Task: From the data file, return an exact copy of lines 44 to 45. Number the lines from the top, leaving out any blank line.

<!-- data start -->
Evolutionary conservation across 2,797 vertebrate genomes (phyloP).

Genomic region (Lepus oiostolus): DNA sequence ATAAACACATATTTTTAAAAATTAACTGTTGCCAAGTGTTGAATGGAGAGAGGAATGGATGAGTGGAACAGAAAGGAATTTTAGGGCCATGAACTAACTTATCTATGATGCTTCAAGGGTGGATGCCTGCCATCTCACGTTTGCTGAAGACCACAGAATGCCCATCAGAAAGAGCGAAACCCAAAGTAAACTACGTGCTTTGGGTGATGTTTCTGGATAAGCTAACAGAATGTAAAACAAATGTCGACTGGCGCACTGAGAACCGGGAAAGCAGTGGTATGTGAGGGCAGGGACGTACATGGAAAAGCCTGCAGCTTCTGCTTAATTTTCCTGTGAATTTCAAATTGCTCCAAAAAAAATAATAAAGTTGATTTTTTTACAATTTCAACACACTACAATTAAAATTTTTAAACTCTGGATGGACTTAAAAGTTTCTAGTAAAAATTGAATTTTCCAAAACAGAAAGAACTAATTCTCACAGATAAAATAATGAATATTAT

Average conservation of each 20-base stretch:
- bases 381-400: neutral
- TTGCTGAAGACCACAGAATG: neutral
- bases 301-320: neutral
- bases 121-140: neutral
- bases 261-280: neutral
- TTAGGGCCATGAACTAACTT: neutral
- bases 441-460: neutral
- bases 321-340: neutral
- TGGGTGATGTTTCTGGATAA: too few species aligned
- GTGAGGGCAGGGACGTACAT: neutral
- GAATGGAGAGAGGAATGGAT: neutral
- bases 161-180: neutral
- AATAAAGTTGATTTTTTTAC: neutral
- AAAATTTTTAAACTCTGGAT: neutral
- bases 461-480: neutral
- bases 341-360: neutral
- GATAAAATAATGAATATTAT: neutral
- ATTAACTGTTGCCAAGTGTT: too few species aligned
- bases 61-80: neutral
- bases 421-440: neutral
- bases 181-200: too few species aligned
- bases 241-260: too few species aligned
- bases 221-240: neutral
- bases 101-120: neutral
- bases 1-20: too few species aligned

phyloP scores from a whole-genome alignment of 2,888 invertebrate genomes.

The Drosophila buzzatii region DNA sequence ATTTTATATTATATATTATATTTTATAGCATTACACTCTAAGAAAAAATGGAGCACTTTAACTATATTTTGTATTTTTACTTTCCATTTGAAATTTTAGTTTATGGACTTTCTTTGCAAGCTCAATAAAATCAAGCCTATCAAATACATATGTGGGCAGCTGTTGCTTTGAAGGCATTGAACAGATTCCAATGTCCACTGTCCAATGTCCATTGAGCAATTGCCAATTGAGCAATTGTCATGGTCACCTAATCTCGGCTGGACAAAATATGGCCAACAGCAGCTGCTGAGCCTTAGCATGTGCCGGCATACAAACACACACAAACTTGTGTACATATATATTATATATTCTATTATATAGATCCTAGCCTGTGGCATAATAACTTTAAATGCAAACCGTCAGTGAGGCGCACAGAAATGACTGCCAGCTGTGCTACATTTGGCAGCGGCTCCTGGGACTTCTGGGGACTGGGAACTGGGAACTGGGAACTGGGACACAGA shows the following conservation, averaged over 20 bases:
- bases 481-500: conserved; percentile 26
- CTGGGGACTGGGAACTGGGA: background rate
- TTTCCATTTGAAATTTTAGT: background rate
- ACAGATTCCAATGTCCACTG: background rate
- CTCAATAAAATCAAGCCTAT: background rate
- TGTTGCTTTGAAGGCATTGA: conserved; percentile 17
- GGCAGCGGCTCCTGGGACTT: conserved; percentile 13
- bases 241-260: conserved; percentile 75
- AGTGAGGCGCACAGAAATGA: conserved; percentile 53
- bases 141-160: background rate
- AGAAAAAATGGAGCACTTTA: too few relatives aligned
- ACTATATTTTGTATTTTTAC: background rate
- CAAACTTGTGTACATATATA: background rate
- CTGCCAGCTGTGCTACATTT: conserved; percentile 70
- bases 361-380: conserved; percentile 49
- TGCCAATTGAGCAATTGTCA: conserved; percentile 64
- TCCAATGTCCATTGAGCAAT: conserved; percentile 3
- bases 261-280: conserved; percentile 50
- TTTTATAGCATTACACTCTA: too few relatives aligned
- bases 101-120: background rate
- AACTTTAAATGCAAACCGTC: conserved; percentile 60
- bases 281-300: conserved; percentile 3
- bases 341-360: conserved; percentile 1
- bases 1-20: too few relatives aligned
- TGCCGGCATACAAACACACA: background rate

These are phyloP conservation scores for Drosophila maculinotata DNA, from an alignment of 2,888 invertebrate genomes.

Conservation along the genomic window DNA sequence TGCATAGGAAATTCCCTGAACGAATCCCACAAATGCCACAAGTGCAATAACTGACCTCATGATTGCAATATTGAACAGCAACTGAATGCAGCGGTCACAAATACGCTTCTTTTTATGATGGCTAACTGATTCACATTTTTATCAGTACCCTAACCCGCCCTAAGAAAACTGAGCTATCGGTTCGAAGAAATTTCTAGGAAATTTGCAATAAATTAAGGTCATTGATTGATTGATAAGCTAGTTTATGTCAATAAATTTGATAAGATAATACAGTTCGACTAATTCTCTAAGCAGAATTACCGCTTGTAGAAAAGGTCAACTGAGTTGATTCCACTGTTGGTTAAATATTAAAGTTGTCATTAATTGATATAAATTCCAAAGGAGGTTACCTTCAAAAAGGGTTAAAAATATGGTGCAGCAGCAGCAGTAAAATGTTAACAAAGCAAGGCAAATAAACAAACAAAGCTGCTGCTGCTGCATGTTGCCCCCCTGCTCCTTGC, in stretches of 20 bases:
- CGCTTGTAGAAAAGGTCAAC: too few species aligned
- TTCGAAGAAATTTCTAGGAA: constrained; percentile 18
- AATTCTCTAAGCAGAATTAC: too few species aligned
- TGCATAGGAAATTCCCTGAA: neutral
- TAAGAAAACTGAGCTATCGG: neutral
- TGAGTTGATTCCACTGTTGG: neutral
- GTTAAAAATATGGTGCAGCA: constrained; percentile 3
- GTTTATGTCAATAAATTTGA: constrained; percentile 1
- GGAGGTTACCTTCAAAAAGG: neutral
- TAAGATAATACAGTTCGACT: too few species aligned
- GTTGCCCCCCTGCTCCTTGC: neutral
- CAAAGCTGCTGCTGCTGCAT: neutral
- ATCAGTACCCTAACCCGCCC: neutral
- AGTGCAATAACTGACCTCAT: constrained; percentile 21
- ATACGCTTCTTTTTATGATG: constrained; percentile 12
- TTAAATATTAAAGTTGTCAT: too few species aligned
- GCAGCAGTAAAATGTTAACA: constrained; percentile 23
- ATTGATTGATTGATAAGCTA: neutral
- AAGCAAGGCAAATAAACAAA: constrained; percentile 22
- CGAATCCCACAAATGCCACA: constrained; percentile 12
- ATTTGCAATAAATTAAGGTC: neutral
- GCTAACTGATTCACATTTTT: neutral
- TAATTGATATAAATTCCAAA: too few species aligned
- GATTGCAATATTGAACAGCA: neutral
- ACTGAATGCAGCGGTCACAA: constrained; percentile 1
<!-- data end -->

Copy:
- CTGCCAGCTGTGCTACATTT: conserved; percentile 70
- bases 361-380: conserved; percentile 49